So a couple of things that I've learned regarding the boil off. The best way to reduce things like DMS, and other nasty's is a vigorous boil. Now mine is a bit much likely, but I have no good way of reducing it other than cycling the heaters manually (which is perfectly fine).
Well here's another myth that will die. Excessive and prolonged boiling CAN AND DOES actually damage wort. Back in the day, pro brewers did boil off with long and hard boils that evaporated 15 or more percent of the original wort volume. Then they had the realization in the 70's, that energy efficiency was actually a good thing (oil embargo) and there was a flurry of activity in investigating wort boiling and what its effects were. They found out about what it takes to deal with DMS and other volatiles in wort. They also devised better kettles that significantly reduce the heat stress on wort and the amount of evaporation. Now, modern breweries are typically evaporating 4 to 10 percent of the original volume and still producing the DMS reduction they need for good beer. I'm not going to steal the thunder of my upcoming HomebrewCon presentation, but I've spent over a year of intensive study on this subject and conference attendees and AHA members will learn more about this subject and why they shouldn't be abusing their wort that way.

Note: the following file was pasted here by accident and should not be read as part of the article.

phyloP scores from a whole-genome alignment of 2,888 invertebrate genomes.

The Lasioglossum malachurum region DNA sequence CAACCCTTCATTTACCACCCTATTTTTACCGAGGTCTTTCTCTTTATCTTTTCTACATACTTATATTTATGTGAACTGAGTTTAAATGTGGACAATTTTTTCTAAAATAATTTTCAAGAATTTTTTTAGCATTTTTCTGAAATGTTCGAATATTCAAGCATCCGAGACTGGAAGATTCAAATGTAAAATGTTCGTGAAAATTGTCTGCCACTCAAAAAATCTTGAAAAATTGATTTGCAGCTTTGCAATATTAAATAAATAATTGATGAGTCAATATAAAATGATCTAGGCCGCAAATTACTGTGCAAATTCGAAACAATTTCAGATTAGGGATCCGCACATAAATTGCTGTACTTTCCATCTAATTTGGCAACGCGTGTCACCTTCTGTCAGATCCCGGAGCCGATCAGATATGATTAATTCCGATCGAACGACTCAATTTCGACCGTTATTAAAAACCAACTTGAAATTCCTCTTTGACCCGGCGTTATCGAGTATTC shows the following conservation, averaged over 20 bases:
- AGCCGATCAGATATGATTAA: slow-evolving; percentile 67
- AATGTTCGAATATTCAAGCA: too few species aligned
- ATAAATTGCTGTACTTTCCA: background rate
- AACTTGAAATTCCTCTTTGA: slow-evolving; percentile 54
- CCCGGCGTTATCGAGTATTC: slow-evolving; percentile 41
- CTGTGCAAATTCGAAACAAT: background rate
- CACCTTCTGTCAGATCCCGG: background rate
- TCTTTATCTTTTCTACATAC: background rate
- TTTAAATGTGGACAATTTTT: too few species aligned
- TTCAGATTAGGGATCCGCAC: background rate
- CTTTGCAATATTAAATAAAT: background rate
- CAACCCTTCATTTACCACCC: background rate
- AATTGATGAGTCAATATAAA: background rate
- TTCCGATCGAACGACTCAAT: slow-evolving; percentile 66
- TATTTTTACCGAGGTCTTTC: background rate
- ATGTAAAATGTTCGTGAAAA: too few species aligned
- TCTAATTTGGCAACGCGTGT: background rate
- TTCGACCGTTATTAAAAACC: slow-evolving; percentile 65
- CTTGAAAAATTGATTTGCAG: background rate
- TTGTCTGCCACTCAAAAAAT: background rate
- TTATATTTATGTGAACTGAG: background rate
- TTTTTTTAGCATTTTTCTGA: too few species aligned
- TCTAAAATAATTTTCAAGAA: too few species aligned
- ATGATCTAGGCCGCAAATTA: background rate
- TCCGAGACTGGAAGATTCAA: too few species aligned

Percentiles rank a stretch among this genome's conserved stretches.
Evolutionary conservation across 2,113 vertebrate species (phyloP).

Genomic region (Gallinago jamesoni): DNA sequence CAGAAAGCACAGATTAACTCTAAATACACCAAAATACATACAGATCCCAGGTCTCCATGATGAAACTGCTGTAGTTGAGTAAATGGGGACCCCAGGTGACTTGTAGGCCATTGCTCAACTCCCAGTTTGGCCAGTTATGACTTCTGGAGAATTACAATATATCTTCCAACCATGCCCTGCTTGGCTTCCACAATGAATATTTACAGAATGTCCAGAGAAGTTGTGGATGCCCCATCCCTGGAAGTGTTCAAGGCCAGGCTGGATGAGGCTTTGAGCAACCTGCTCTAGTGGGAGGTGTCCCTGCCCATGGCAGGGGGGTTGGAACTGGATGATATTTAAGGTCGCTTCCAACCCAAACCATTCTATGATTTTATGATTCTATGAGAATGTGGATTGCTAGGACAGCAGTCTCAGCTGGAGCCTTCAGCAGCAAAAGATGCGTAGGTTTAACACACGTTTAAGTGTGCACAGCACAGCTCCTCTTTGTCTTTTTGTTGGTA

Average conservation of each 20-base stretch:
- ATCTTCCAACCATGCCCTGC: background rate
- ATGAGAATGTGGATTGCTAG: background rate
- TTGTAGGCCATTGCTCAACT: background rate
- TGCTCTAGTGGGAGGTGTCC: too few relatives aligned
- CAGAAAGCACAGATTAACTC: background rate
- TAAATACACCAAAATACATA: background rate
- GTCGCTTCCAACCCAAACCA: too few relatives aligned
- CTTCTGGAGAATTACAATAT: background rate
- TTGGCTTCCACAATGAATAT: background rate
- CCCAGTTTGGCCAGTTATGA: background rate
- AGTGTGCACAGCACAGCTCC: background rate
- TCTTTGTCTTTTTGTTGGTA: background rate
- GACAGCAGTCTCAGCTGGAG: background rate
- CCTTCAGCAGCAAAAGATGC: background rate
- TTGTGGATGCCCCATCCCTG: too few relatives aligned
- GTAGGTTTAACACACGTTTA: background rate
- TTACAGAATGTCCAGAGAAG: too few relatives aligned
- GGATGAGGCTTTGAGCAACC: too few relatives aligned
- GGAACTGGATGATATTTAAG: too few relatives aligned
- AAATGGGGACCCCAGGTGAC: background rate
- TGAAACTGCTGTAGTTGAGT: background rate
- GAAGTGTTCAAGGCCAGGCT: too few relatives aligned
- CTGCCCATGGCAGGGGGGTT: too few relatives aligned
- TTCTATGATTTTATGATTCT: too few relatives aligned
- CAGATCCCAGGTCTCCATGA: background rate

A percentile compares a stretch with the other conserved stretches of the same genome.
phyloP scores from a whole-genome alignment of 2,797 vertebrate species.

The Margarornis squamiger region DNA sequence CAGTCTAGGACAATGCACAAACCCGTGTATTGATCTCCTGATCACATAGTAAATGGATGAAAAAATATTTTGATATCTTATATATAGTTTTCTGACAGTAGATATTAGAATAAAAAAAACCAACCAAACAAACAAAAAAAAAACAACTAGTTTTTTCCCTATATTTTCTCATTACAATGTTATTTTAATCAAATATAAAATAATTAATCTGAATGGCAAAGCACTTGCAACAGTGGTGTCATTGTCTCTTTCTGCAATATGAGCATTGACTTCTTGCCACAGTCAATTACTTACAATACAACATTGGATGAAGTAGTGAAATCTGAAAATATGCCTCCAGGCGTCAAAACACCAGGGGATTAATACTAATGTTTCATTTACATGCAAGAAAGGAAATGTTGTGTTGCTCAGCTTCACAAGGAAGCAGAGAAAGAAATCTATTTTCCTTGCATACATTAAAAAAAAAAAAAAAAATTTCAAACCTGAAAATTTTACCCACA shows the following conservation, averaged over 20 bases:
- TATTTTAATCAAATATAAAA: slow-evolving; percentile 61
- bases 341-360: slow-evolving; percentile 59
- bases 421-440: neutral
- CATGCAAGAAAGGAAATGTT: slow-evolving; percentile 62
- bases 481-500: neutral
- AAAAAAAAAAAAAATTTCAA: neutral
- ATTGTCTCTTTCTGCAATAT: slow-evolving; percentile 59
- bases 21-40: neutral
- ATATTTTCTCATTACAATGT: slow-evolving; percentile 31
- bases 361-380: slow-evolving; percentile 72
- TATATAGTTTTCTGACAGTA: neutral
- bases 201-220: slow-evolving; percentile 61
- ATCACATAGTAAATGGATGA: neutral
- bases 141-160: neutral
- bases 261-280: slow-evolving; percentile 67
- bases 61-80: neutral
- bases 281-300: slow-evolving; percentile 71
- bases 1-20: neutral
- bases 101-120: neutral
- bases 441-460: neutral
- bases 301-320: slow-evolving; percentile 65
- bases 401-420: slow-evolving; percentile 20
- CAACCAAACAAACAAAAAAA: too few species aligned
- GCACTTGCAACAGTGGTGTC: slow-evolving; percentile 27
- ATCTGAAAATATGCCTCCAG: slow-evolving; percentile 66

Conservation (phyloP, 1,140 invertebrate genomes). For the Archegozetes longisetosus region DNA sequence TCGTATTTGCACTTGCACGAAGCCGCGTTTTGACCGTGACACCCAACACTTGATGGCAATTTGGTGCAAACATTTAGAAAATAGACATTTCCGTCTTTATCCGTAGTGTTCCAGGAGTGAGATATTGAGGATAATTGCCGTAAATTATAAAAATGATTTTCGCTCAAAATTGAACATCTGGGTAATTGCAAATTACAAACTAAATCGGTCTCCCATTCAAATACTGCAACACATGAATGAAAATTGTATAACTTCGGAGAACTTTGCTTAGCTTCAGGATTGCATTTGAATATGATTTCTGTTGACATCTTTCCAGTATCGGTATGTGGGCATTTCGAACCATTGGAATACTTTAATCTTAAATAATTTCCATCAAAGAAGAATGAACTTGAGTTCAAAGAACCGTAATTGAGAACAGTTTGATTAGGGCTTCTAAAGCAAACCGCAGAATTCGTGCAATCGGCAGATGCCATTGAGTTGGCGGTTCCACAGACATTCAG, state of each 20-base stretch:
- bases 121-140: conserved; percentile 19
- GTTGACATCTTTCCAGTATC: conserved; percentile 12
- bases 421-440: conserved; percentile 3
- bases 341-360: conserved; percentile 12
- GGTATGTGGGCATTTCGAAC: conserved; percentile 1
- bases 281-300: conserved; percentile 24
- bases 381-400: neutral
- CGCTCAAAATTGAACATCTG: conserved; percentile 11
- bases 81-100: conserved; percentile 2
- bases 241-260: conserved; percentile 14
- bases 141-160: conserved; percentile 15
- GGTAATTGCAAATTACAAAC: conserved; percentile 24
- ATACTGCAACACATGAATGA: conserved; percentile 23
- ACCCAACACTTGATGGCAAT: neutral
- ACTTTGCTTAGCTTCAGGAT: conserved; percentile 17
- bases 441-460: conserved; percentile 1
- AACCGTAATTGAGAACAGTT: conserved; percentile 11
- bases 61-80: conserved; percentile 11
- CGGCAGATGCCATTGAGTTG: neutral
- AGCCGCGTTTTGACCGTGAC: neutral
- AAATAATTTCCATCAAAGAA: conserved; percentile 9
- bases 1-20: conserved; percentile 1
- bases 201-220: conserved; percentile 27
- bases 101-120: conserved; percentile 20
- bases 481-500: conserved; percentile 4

One effect of excessive boiling that may align with this thread's subject is that you can reduce the wort's Coagulable Nitrogen content too low and that can reduce head retention and possibly some body.
Checking wort pH at 150F means that you have little idea where your pH actually is. Calibrating the meter with room-temp calibration standards and then expecting the meter to report correctly at 150F, is folly. In addition, that offset between room-temp and wort-temp pH is variable. You can't (and shouldn't) apply it with confidence. Do cool off the wort sample into the 60F to 70F range to improve your measurement and avoid abusing your probe.
Denny, I agree that batch sparging can produce pretty decent efficiency. But in this case, I expect that the large amount of wort produced in the initial runoff means that there will be less sparging water volume used in the subsequent batch or fly sparge. Getting that water/grist ratio to a more typical range is likely to help either sparging method.